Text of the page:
The last braise

Raw Pork Belly

A few weeks ago I bought a small slab of pork belly from Skagit River Ranch, hoping that I’d finally be able to translate the meltingly tender texture I’ve experienced at places like Tilth into a version I could create in my own kitchen. I thought I’d use someone else’s recipe for my first attempt, but since I seem to have fallen off the cookbook-purchasing wagon recently (hmmm, perhaps this writing-a-recipe-every-day thing has something to do with it?), nothing on my shelf seemed new enough to accommodate the way our country’s pork-eating habits are moving to more interesting parts of the pig. Trips over to epicurious.com and The Food Network for ideas revealed plenty of recipes that started with “you’ll need half a pork belly,” or, at best, “four pounds pork belly.” That, or “two tablespoons pork belly, finely diced.” I had a generous pound of pork belly, and I wanted to use it all.

So I took my friend Pat’s advice, and just braised it in soy sauce, along with garlic, ginger, hoisin, and orange juice, since I knew my western taste buds might gawk at a pure soy flavor with no added sweetness. Without further ado, perhaps the last braise until fall:

Pork Belly with Soy & Ginger 2

Recipe for Pork Belly with Soy, Ginger, and Orange
Recipe 145 of 365

Pork belly is basically bacon, cut differently. It looks obscenely fatty, but when braised, the fat melts into the meat and produces a most delicious, tender layer of pork unequaled in other cuts of meat. I’m that annoying person that usually cuts little bits of fat off of chicken or beef and scoops them onto the side of my plate, but I eat this fat. Note that the portions are rather small; you won’t need much.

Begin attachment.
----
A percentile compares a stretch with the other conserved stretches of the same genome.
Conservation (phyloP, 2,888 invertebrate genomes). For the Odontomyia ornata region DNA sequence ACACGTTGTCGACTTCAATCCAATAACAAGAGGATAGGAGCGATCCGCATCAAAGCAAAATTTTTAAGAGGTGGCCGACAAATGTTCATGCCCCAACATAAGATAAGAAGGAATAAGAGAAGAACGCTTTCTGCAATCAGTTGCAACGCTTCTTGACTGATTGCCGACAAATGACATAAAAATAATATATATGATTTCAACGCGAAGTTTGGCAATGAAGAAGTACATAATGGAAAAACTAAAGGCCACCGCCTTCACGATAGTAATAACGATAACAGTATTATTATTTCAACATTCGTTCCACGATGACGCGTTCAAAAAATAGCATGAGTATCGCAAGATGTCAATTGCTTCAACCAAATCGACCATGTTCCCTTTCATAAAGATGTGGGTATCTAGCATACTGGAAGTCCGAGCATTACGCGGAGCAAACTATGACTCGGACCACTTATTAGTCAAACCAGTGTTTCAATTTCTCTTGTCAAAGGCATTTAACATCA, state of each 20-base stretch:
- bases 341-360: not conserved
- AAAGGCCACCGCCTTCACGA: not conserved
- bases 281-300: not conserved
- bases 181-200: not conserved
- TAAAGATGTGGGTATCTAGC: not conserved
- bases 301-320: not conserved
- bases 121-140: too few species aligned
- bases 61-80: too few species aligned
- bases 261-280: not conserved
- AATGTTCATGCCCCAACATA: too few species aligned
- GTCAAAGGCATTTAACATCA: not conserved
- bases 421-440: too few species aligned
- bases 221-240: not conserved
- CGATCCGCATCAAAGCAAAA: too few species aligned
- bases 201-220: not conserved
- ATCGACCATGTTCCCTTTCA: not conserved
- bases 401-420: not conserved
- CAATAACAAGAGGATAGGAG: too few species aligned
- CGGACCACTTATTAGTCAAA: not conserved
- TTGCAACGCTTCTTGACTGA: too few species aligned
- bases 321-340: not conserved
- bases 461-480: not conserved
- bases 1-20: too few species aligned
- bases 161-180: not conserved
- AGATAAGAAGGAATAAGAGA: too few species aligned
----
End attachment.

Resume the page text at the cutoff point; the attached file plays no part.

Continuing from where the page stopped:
All the pork belly I’ve enjoyed in restaurants has been astonishingly simple – just pork braised in apple cider, or wine, or beer, but never many ingredients, because the pork really speaks for itself. Although it still offers the same emotional satisfaction of most braises, this recipe is astonishingly easy to put together – no browning, just mixing. It is best made the day before, so you can refrigerate it overnight and skim off any excess fat before reheating and serving the next day, over sticky rice, mashed sweet potatoes, or brown rice.

TIME: 15 minutes active time (really)
MAKES: 4 servings

1 1/4 pound piece pork belly (weighed without rind), cut into 4 squares
1 large onion, very thinly sliced
4 cloves garlic, crushed
1 3” piece ginger, finely slivered
1 cup low-sodium soy sauce or shoyu
1 cup orange juice
1/4 cup hoisin sauce

Preheat the oven to 325 degrees.

Place the onions on the bottom of a large, ovenproof pot with a tight-fitting lid (such as a Dutch oven). Place the pork pieces on top, fat side-up. Mix the remaining ingredients in a bowl, then pour over the pork and onions.

Cover the dish and bake for 2 hours, rearranging the meat in the pan (but not flipping it) once during cooking. Let the pot cool to room temperature before refrigerating overnight. Before serving, skim off any accumulated fat, and reheat the meat and onions over the stovetop on low heat for about 30 minutes. Serve hot.

Yummy pork belly

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Filed under chinese, farmer's market, kitchen adventure, pork, recipe

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